All Services Set to Make 2002 Recruiting Goals
By Sgt. 1st Class Kathleen T. Rhem, USA
American Forces Press Service
WASHINGTON, Aug. 22, 2002 The Army threw a very public party today to mark the service's meeting its recruitment goals for 2002. And the news is just as good across the services.
Army officials held a press conference and swearing-in ceremony in the Pentagon courtyard to swear in the 79,500th soldier recruited this year. That means the Army met its active duty recruiting goal nearly six weeks before the end of the fiscal year.
Army retention rates are so high, that service announced on Aug. 16 that it had suspended all re-enlistment bonuses for the remainder of the fiscal year.
Air Force officials said in early May they had enough people contracted to start basic training to more than cover their recruiting goal of 37,283 for this year. That is the earliest that service has met its annual goal since 1986, officials said.
The Navy and Marines define recruiting goals a little differently. They don't count someone as recruited until that individual "ships" to boot camp. Still, those services say they have more than enough potential recruits identified to meet their recruiting goals by the end of the fiscal year.
The Marines intend to enlist 38,642 recruits this year. Sgt. Jimmie Perkins, a spokesman for Marine Corps Recruiting Command in Quantico, Va., said 31,523 had shipped as of July 31.
The service has a higher number of people who have signed contracts, he said, "but it really only matters once they go to boot camp."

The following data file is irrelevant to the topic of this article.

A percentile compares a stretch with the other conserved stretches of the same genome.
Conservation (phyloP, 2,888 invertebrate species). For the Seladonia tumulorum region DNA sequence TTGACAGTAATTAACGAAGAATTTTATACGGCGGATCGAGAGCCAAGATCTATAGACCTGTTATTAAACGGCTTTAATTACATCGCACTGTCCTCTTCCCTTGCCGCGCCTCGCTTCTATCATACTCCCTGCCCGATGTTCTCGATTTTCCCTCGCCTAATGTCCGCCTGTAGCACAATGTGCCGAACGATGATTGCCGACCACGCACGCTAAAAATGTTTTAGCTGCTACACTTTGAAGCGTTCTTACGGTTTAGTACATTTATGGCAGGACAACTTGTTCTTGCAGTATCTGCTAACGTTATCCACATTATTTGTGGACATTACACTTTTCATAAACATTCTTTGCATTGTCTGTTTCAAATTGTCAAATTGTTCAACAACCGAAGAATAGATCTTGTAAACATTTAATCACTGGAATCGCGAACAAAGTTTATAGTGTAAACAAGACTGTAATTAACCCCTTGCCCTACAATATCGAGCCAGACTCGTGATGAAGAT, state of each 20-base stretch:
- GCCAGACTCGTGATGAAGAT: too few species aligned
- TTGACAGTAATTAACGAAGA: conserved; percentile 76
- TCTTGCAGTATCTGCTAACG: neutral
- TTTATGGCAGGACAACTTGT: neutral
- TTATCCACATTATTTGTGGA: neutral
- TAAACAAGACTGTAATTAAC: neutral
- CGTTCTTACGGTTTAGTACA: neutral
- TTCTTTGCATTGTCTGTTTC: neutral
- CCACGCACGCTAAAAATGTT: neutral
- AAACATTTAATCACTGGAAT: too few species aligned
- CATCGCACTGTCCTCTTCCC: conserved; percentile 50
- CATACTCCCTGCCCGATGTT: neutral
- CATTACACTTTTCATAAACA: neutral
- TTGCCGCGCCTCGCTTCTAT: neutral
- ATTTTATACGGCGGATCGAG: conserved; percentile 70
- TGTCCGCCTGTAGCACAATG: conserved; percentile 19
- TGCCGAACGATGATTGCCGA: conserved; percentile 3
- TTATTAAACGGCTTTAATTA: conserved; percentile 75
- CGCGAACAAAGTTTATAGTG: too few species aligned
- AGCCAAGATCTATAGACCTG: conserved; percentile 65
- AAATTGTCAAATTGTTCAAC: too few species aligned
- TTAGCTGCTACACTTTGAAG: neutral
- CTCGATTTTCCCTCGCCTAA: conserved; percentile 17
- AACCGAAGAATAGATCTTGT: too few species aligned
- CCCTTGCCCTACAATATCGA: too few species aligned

For the past several months, the Marines have been running about 3 percent ahead of their monthly recruiting goals, and the service has met its monthly goals for 84 consecutive months.
"That's seven years of meeting recruiting goals. It's a pretty big deal around here," Perkins said. "Marines are walking around with a lot of pride over that."
The Navy has dropped its recruiting goals four times during the year because they're retaining sailors at "unprecedented rates," Cmdr. Steve Lowry said.
Lowry, public affairs officer for Navy Recruiting Command in Millington, Tenn., said the sea service is well on its way to meeting its annual recruitment goal of 46,500. Like the Marines, the Navy doesn't count a recruit until the individual ships to boot camp.
Since the Navy has only one boot camp and its schedule is closely mapped out early in the year, the service isn't likely to hit its goal of recruits shipped until close to Sept. 30. But, Lowry said, the Navy has more than enough recruits contracted to meet that goal and many others are preparing to ship out to boot camp after the start of fiscal 2003.
Lowry said quality-of-life improvements in the military have a lot to do with good recruitment rates, and the sluggish economy with rising unemployment rates don't exactly hurt. But, he said, most of the credit goes to hardworking recruiters.
"Those are dedicated sailors out there working to identify future shipmates," he said.
Army Undersecretary Les Brownlee echoed that sentiment during today's Pentagon ceremony. He said achieving 100 percent of recruitment goals is "a testament to the hard work of many dedicated people and organizations."